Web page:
During these past few weeks, we have visited the Forbidden City (where the emperor used to live separate from the common people in ancient China), the Summer Palace (the emperor’s Summer getaway), checked out a few markets, eaten a variety of local Chinese dishes (like Beijing Duck), gone shopping, and spent nights on the town drinking. We spent several hours trying to fill an order from my Mom, Aunts, and Grandma for “designer” purses (which were suspiciously lower in price). My mom sent us pictures and we walked around the markets bargaining for the purses they had. We left with some pretty good deals. Chris was also able to visit the Great Wall on his final full day here and was left pretty impressed. He said it was the perfect end to his trip…understandably so.
We also checked out a “crazy” food market and ate some pretty crazy stuff. On a certain street, there are about 100 stalls all lined with seafood, bugs, meat (including dog), goat testicles, animal internal organs, and stuff that they didn’t want to translate into English so we didn’t know what it was. Chris is a very picky eater, so he sat the crazy meals out, but Simon and I ate all sorts of stuff, including Silk Worm larvae, snake skin, and some other crazy stuff. It’s not a good sign when even the Chinese look at you like you are crazy for eating it.
I must admit that I was pretty impressed with how my brother handled his visit. I hear stories about people going into culture shock and being really freaked out, but Chris took everything with stride. Although he did get weirded out by the “crazy food” markets, he was able to quickly master the bus/subway system (despite the fact that it was his first time ever doing so as we don’t use the bus and don’t have a subway at home), never got lost and from all reports handled the trip to Xi’An like a pro. Simon and Kat said that you wouldn’t have known that it was his first trip to a foreign country. He is a pro traveler and didn’t even have to try. His photos are also spectacular. If I have space on my site, I’ll post a few of the best ones. It’s nice to have such a cool brother.
Oh yeah, and I have been teaching a lot too. A whole lot. I now teach classes for Berlitz, Microsoft, Proctor and Gamble, Motorolla, Seimens, Boeing, Mars Chocolate, and even the CEO of the largest computer company in China. My students are usually between the ages of 23-40 and are professionals in their respective fields. The nice thing is that they already speak English relatively well and so we can all have fun in class and enjoy ourselves. From what I gather, my students really enjoy my teaching style and thus enjoy the class – and the material I teach is very interesting and thorough, as well. Berlitz makes it pretty easy to teach because they provide the lesson plans for you. You just have to provide the explanation and passion, which is no problem for me. It’s really cool when I get a class of programmers because we all have something in common and I can tailor the examples specifically to them using computer jargon. Although it does take a lot of energy, teaching is something that comes pretty easily to me and I have been trying to use this opportunity to perfect my speaking and presentation skills. I have also been trying out different methods of making large groups comfortable, motivated, and excited about something – which I think is a “must have” skill if you ever want to have a job where you lead people. It’s amazing how little things pay off so much, like making a joke you calculate will work well for the group, touching someone’s arm when you make a comment to them, calling people by their names, making eye contact, smiling, thanking individuals or groups for their attention and effort, complimenting individuals or groups on things you notice they are making an effort to improve, and things like that. It’s just so easy to “captivate” a group of people if you just pay attention to a bunch of calculated small things. It’s almost too easy.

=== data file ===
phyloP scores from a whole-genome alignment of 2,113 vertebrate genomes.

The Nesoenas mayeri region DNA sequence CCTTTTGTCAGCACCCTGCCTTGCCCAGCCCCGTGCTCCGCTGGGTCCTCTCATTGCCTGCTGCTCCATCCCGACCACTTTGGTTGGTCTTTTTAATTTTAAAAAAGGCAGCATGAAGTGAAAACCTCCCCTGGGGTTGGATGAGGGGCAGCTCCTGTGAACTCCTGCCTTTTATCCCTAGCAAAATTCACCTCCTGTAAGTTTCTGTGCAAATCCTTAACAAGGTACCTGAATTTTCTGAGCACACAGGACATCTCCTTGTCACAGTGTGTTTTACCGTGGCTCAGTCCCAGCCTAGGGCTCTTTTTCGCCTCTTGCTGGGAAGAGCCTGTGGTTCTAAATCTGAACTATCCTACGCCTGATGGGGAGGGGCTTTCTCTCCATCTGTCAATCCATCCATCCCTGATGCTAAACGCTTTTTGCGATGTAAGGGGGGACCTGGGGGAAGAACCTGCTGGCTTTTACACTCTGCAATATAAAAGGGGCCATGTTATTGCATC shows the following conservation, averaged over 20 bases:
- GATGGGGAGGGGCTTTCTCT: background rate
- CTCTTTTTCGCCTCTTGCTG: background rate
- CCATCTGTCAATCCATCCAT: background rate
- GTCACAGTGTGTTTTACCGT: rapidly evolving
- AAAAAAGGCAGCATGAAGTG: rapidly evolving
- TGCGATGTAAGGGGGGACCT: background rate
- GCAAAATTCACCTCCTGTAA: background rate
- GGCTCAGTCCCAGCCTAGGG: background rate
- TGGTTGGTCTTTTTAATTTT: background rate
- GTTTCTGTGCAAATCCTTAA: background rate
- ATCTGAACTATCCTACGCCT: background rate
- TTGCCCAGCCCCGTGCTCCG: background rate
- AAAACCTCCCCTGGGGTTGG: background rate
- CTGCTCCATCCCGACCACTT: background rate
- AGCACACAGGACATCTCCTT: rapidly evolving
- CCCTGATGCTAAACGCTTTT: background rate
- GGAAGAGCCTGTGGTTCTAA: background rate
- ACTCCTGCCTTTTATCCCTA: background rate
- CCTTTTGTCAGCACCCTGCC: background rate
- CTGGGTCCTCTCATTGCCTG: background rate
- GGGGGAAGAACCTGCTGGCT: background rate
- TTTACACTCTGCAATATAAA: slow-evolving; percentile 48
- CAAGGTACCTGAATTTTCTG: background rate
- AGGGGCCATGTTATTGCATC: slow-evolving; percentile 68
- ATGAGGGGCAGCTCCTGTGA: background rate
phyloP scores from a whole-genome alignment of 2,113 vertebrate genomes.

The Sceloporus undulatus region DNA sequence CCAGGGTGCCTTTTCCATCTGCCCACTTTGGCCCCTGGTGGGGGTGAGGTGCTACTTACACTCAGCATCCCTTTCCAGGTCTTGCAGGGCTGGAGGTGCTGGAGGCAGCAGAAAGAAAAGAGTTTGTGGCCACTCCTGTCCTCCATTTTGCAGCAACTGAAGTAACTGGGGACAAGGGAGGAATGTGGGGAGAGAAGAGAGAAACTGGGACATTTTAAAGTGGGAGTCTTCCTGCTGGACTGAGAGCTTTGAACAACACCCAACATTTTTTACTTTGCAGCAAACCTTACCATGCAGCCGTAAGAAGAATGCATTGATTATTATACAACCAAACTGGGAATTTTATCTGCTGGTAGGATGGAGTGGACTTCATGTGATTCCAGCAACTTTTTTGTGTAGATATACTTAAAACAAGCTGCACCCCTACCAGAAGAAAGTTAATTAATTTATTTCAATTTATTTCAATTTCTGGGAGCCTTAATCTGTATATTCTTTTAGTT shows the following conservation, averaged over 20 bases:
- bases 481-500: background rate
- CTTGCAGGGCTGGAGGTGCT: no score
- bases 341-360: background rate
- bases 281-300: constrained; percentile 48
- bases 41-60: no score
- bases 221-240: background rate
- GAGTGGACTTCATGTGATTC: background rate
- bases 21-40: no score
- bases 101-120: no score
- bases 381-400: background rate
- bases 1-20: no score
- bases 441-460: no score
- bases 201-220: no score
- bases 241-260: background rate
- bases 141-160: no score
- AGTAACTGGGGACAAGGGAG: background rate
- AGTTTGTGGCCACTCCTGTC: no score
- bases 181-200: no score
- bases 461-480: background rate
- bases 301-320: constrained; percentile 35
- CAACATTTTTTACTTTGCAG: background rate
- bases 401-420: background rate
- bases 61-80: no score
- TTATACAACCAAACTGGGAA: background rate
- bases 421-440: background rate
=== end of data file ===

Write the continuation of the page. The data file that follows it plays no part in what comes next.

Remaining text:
So anyways, the explanation as to why I haven’t had a post in a long time is simple: things have slowed down and at the same time gotten very busy. I don’t do many new things, but I do a lot of the same old stuff. Now that my brother has gone though, I think I’ll have time to post more often. I do apologize for the long delay in getting this post up though. I promise, I’ll make a better effort to keep them more regular – if for any reason, just to keep my friends and family off my back.
Ohhh, and I was getting my shoes shined in the store not 100 meters from the front door of my apartment and guess what I saw hanging on the wall. Yes. Shoelaces: 5 yuan. I bought a pair and am saving the ones I paid 20 yuan for. Much like one might only wear a Rolex on special occasions, I will only lace them on the shoes when I want to impress people. After all, you don’t want to sport that kind of luxury every day. One needs to be able to blend in with the “common folk” at least some of the time too.